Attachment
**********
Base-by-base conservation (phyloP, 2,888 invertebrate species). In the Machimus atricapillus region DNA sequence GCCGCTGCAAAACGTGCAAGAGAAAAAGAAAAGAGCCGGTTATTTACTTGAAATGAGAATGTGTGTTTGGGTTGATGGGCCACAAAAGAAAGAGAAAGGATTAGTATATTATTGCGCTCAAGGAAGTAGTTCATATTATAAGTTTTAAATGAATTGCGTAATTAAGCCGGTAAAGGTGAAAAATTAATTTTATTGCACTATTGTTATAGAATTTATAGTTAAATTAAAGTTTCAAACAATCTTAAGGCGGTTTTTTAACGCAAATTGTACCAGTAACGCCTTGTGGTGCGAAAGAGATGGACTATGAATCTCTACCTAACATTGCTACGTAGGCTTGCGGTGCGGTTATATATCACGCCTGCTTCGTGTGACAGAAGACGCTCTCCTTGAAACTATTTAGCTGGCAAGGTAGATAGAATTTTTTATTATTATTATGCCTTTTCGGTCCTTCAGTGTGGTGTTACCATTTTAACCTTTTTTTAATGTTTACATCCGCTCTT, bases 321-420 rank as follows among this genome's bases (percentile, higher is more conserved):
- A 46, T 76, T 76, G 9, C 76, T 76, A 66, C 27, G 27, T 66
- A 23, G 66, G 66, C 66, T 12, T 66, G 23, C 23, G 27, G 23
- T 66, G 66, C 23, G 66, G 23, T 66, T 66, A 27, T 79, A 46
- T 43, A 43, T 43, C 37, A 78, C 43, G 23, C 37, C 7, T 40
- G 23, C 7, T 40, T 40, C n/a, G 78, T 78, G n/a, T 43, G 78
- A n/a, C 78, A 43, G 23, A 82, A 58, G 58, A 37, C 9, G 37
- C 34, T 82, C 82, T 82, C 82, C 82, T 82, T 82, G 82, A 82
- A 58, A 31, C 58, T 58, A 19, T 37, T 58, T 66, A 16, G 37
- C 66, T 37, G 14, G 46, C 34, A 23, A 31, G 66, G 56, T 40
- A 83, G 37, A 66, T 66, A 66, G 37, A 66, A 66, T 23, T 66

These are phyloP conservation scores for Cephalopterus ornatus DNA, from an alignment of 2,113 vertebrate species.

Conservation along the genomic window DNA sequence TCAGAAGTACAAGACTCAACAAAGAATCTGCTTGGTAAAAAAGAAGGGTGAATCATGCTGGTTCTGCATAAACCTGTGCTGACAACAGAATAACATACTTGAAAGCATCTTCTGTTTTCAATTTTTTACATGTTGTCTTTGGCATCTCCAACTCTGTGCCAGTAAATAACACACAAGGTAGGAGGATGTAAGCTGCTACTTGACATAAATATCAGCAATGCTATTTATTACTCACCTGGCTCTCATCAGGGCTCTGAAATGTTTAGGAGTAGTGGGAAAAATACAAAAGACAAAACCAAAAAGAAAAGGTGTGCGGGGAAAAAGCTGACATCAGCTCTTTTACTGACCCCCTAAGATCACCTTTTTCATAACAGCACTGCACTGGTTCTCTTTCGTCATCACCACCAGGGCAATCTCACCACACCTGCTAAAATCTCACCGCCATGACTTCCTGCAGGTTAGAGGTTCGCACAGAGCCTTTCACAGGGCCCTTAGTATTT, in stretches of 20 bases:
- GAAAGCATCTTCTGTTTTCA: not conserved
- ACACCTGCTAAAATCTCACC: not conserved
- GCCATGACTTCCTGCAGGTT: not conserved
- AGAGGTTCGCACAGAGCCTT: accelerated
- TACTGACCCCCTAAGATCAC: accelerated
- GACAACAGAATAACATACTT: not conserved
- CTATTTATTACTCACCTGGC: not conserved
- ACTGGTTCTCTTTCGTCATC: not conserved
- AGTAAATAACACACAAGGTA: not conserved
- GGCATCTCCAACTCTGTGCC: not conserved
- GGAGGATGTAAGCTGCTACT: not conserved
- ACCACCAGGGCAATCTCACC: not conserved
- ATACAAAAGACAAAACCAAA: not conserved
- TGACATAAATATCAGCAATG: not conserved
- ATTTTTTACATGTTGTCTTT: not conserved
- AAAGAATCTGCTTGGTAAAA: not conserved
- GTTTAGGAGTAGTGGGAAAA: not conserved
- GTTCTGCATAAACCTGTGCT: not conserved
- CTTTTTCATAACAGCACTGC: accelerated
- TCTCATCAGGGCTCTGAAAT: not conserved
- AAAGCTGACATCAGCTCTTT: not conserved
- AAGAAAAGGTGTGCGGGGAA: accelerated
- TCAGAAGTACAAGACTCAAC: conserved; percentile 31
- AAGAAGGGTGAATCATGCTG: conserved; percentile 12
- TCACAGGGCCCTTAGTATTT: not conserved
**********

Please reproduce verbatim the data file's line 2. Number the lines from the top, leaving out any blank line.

- A 46, T 76, T 76, G 9, C 76, T 76, A 66, C 27, G 27, T 66